(Fan"gle), v. t. To fashion. [Obs.]
To control and new fangle the Scripture.Milton.
(Fan"gled) a. New made; hence, gaudy; showy; vainly decorated. [Obs., except with the prefix
new.] See Newfangled. "Our fangled world." Shak.
(Fan"gle*ness) n. Quality of being fangled. [Obs.]
He them in new fangleness did pass.Spenser.
(Fang"less) a. Destitute of fangs or tusks. "A fangless lion." Shak.
(Fan"got) n. [Cf. It. fagotto, fangotto, a bundle. Cf. Fagot.] A quantity of wares, as raw silk,
etc., from one hundred weight.
(Fan"ion) n. [See Fanon.]
1. (Mil.) A small flag sometimes carried at the head of the baggage of a brigade. [Obs.]
2. A small flag for marking the stations in surveying.
(Fan"like`) a. Resembling a fan; specifically (Bot.), folded up like a fan, as certain leaves; plicate.
(Fan"nel) n. [Dim., from same source as fanon.] Same as Fanon.
1. One who fans. Jer. li. 2.
2. A fan wheel; a fan blower. See under Fan.
(Fan"-nerved`) a. (Bot. & Zoöl.) Having the nerves or veins arranged in a radiating manner;
said of certain leaves, and of the wings of some insects.
(Fan"on) n. [F. fanon, LL. fano, fr. OHG. fano banner cloth, G. fahne banner. See Vane, and
cf. Fanion, Gonfalon.] (Eccl.) A term applied to various articles, as: (a) A peculiar striped scarf worn
by the pope at mass, and by eastern bishops. (b) A maniple. [Written also fannel, phanon, etc.]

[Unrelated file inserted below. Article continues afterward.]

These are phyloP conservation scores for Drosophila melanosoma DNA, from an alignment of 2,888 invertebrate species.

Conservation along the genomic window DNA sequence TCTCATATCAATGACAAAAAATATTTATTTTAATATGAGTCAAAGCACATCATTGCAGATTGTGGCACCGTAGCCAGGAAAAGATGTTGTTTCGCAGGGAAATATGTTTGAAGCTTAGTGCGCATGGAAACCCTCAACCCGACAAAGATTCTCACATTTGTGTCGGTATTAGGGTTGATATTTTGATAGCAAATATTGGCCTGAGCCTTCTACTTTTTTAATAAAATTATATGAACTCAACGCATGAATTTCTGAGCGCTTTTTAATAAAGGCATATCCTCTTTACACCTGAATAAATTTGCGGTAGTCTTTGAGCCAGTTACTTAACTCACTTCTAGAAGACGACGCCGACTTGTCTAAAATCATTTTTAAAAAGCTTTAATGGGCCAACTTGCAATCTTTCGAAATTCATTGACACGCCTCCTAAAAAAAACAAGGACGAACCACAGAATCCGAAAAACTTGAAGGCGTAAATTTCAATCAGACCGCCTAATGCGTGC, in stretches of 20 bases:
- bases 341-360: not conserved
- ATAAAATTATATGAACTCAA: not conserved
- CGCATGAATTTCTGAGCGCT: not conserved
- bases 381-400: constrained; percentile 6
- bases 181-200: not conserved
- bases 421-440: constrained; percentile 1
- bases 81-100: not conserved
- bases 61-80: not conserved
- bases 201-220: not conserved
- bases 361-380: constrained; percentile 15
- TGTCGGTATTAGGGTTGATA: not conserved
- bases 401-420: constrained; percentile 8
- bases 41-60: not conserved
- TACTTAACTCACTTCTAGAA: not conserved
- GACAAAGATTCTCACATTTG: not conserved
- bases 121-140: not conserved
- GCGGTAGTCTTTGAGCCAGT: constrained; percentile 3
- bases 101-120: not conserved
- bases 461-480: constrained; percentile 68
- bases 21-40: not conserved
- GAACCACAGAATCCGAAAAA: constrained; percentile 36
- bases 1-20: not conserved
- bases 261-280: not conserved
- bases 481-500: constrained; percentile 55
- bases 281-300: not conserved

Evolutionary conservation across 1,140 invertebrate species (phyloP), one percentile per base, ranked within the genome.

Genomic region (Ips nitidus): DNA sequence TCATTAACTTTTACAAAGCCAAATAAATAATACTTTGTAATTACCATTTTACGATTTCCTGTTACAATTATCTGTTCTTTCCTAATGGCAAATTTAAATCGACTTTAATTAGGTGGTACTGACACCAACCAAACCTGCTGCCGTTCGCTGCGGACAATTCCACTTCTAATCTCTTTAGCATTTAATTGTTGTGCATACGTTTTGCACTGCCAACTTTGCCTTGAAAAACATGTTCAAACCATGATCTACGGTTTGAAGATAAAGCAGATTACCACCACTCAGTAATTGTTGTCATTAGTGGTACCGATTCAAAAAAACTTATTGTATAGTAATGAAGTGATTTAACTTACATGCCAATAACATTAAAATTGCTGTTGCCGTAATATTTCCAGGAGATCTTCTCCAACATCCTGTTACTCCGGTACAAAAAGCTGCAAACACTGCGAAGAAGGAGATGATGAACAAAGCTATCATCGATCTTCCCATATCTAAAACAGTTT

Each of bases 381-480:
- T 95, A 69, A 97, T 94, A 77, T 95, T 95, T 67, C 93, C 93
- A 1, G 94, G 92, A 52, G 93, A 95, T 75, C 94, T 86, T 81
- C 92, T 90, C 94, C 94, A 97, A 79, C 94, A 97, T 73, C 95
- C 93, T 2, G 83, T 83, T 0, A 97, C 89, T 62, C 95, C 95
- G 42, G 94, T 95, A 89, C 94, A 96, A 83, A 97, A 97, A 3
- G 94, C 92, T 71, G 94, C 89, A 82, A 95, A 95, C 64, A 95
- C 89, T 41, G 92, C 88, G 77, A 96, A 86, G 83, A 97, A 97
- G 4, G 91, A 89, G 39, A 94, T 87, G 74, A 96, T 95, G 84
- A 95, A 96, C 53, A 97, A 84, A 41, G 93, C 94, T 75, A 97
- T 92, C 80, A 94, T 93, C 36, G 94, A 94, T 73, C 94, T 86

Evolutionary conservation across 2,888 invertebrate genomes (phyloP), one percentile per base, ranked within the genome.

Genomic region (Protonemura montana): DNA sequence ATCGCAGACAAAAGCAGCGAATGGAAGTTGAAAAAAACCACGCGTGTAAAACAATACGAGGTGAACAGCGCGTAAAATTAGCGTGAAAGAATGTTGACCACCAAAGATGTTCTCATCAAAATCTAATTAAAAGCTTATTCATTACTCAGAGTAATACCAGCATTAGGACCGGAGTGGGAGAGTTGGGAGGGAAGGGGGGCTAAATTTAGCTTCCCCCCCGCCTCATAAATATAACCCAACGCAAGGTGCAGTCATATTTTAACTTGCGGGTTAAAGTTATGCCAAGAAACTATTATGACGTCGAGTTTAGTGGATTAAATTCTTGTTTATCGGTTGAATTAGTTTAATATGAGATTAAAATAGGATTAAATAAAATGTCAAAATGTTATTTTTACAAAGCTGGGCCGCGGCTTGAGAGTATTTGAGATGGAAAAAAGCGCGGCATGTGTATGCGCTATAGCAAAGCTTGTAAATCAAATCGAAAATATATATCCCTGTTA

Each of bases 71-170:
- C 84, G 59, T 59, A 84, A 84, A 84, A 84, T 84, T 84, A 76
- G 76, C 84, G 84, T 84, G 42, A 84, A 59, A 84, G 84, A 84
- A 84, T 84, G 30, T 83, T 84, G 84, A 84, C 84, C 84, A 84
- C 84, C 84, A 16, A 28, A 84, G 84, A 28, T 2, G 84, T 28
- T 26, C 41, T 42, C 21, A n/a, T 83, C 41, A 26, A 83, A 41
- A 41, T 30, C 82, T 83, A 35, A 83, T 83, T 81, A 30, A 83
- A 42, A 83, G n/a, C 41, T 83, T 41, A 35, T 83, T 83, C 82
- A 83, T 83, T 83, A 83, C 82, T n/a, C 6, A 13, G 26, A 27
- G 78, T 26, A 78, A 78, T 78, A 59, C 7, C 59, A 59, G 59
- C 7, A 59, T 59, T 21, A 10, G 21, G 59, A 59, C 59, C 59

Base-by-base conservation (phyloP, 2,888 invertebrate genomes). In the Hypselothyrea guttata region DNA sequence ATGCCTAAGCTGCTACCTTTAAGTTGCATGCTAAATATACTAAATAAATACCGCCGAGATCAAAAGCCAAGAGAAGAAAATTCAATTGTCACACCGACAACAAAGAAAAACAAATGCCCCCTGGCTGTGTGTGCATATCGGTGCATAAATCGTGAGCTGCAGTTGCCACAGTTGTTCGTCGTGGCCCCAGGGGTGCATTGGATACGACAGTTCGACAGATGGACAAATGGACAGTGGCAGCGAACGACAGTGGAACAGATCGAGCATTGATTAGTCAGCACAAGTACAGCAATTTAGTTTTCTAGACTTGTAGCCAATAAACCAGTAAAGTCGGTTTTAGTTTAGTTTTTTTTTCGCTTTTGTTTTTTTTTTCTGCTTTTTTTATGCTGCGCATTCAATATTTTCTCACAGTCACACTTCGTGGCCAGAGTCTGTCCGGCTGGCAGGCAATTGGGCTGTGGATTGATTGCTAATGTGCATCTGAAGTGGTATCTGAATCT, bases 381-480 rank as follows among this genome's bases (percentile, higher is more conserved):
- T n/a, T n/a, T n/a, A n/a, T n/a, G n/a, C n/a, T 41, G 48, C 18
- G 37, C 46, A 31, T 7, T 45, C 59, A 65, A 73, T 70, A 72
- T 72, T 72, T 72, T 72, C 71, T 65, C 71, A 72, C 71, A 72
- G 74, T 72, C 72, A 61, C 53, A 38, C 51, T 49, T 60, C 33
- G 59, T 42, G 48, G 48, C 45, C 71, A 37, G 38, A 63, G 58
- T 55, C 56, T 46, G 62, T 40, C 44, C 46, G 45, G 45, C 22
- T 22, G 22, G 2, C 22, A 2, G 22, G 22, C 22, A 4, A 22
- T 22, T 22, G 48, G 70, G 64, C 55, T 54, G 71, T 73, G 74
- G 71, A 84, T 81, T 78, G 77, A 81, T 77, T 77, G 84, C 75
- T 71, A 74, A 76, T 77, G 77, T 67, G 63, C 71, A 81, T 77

(Fan" palm`) (Bot.) Any palm tree having fan-shaped or radiate leaves; as the Chamærops humilis
of Southern Europe; the species of Sabal and Thrinax in the West Indies, Florida, etc.; and especially
the great talipot tree (Corypha umbraculifera) of Ceylon and Malaya. The leaves of the latter are often
eighteen feet long and fourteen wide, and are used for umbrellas, tents, and roofs. When cut up, they
are used for books and manuscripts.
(Fan"tail`) n. (Zool.) (a) A variety of the domestic pigeon, so called from the shape of the tail.
(b) Any bird of the Australian genus Rhipidura, in which the tail is spread in the form of a fan during
flight. They belong to the family of flycatchers.
(Fan"-tailed`) a. (Zoöl.) Having an expanded, or fan-shaped, tail; as, the fan-tailed pigeon.
(Fan*ta"si*a) n. [It. See Fancy.] (Mus.) A continuous composition, not divided into what are
called movements, or governed by the ordinary rules of musical design, but in which the author's fancy
roves unrestricted by set form.
(Fan"ta*sied) a. [From Fantasy.] Filled with fancies or imaginations. [Obs.] Shak.